Artificial Intelligence Versus Emotional Intelligence: Preparing for Industry 4.0

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The digital age has ushered in major transformations for every industry but none more so than manufacturing. Between a major demographic shift as Millennials replace retiring Baby Boomers in the managerial ranks and how technology has created a new business paradigm, the need for updated skill sets, attitudes, and practices is hard to ignore.

As the originators of the top-down approach in the 20th century, it’s been hard for manufacturing experts to shake the standardized and hierarchal ways of the past. Last year, 86 percent of industry leaders thought their organizations were doing enough to prepare their people for Industry 4.0; this year, a 2019 survey echoed only 47 percent of this sentiment.

Why the drop in confidence? The manufacturing industry, for one, seems to be transforming faster than innovation occurs. New advancements in science and technology have led to the automation of many processes that once required human touch. From an outsiders’ perspective, that feels scary, but the fact is that technology creates more jobs than it destroys. The human touch is not being replaced; if anything, it is needed more than ever.

While new machinery and processes are being introduced on the line, interpersonal skills and emotional intelligence are still needed to work in concert with new technology. These “navigational skills”—adaptability and forward-thinking ability in the face of constant change—are becoming non-negotiable requirements for existing and new industry employees.

You can foster your team’s soft skills development in a few ways:
Start with existing leaders. Your current leaders (even Millennials) need to shift their thinking about leadership to reflect fresh and transformative behaviors rather than force outdated ideologies to work on updated systems. Teach them to effectively listen and give feedback and encourage them to build trust-based environments. They should serve as the soft skills standard for their respective teams.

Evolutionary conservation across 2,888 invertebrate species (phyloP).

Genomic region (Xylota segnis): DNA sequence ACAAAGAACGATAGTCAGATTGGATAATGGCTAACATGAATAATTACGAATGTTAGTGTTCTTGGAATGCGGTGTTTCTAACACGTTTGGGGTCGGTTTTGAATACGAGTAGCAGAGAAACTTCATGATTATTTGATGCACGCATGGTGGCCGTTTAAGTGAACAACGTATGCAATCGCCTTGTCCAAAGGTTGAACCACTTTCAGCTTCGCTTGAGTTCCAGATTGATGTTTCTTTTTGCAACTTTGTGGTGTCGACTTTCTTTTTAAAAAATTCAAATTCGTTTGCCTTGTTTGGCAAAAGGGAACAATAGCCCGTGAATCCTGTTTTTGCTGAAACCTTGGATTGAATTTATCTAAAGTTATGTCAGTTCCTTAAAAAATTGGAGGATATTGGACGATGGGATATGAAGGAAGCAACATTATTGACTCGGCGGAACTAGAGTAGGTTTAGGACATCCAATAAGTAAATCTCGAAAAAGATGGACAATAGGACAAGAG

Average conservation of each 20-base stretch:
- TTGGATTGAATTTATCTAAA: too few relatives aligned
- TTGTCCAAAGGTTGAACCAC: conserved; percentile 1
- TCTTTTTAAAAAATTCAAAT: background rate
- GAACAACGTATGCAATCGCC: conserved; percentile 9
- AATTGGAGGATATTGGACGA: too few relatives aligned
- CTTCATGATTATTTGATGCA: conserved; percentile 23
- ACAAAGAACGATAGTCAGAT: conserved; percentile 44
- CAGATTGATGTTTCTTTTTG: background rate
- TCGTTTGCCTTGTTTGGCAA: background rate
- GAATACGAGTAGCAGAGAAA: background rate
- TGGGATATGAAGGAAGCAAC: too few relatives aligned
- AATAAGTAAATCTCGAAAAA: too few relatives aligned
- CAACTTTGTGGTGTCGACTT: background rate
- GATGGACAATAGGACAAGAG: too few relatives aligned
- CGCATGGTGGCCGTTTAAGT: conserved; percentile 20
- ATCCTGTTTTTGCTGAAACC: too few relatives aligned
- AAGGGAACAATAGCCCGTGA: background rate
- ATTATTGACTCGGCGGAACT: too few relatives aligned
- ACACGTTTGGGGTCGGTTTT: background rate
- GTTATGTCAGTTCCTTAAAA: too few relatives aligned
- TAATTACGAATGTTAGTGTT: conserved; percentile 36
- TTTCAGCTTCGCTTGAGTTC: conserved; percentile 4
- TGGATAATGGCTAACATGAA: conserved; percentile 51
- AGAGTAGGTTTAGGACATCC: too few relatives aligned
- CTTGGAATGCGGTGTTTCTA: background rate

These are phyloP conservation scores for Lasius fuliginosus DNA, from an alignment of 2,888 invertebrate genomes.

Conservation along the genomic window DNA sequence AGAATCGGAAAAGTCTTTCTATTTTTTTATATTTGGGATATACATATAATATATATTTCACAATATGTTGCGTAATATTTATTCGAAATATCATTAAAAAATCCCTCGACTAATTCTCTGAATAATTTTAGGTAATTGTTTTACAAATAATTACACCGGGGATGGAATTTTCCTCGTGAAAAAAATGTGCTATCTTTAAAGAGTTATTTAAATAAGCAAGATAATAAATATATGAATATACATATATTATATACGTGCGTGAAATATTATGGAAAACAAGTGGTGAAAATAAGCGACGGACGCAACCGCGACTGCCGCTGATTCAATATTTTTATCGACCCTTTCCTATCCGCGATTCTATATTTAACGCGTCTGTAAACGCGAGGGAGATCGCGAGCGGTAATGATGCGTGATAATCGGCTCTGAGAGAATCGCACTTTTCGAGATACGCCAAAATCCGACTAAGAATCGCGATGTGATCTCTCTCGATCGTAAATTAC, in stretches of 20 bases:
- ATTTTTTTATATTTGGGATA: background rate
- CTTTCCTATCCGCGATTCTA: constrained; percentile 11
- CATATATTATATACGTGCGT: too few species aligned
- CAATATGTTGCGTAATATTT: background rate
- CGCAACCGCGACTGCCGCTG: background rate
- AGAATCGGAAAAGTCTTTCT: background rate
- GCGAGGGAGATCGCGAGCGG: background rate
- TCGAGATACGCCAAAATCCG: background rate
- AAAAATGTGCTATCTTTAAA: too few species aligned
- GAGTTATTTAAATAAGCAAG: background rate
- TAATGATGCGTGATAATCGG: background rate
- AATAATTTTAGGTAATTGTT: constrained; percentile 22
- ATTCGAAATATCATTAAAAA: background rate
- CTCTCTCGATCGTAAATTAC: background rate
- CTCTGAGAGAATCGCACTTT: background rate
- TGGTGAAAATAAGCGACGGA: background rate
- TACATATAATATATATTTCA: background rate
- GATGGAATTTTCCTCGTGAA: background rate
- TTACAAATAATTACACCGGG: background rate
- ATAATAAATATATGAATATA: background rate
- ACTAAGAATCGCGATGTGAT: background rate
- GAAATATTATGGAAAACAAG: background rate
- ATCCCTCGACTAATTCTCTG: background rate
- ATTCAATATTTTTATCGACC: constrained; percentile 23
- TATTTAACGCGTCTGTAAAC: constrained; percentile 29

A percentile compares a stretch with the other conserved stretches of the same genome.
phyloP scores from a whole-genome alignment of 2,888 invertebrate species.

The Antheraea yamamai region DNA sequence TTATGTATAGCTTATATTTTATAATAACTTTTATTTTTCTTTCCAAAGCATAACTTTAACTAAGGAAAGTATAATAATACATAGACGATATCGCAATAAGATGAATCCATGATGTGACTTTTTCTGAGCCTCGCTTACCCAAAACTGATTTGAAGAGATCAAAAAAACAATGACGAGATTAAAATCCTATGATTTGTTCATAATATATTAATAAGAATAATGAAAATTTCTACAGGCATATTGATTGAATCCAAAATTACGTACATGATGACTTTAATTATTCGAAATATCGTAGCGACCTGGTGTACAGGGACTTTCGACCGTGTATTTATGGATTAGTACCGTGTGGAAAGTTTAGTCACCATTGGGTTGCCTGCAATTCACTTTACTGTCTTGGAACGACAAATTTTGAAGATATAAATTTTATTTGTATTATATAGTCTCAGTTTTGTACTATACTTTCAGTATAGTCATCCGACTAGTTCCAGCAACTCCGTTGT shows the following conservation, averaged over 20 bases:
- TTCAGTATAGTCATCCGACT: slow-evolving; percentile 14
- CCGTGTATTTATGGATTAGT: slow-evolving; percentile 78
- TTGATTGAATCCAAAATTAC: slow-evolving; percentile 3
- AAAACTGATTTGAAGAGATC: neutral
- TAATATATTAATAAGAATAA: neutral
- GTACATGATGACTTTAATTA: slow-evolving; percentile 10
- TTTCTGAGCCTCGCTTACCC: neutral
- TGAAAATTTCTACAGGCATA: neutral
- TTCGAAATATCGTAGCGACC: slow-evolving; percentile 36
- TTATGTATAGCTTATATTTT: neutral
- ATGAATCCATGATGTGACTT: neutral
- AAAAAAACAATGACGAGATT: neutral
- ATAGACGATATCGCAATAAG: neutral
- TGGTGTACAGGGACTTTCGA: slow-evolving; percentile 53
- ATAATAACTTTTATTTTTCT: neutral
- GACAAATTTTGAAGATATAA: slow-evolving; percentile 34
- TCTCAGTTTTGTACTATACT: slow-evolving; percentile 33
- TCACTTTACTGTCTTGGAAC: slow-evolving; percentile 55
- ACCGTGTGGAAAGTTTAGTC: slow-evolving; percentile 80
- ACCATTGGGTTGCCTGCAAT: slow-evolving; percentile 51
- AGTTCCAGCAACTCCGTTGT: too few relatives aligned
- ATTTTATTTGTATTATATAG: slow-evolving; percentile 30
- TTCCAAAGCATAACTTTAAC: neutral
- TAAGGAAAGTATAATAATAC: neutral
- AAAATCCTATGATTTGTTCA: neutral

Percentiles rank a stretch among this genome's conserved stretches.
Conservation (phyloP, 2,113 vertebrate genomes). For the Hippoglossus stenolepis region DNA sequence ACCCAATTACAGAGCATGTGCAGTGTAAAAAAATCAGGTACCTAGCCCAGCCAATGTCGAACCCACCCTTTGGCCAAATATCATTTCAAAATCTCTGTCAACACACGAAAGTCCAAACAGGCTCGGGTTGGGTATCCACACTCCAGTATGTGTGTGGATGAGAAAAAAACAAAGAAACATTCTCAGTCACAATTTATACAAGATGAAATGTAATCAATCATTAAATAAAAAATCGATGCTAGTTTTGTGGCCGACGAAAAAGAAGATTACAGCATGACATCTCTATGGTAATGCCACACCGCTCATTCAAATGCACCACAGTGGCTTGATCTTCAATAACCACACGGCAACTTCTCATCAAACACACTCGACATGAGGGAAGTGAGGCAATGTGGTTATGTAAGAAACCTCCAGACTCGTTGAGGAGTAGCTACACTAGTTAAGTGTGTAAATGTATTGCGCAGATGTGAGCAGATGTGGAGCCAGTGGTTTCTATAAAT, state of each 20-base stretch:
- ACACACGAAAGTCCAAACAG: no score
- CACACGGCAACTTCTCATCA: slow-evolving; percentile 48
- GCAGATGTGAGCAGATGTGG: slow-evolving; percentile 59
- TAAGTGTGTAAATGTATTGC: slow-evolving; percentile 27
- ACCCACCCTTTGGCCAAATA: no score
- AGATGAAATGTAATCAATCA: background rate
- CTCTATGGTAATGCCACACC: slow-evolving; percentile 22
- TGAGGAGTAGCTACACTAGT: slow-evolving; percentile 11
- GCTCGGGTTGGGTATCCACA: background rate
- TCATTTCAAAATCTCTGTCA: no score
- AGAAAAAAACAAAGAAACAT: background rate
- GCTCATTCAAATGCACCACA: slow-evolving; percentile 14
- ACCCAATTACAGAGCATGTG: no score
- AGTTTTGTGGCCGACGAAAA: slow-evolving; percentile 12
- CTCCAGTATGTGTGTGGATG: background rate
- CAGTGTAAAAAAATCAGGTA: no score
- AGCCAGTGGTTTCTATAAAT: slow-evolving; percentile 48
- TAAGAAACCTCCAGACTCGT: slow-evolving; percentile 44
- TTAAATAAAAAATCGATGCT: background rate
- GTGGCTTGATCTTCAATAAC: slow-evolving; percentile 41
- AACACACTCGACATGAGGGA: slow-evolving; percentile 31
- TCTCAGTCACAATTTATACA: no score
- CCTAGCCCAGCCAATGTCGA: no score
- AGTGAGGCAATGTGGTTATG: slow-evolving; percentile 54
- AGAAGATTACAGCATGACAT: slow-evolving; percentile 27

Make leadership development available to all. Organizations often focus their time, money, and resources on a smaller subset of leadership. In today’s landscape, it’s more important to develop soft-skill leadership behaviors from moment one. Many Millennials report feelings of under-preparedness for Industry 4.0. Demonstrating a commitment to ongoing professional development will lead to increasing retention rates in your organization.

Engage everyone in problem solving. The traditional model of knowledge transfer may serve its purpose for repetitive hard skills, but soft skills require a multimodal approach. We learn the nuances of humility and pragmatic planning from experience. Inviting team members to the table will allow them to understand expectations and how they can adapt if and when things change.

As machines replace humans in doing routine work, jobs are evolving to require a new combination of human skills and capabilities. The constant pace of innovation and technological advancement tends to overshadow the importance of soft skills and emotional intelligence, but they are needed now more than ever.

Stay tuned as I continue to explore this concept and share examples of how other industries have unlocked leadership knowledge and content to build leadership at every level of the organization.


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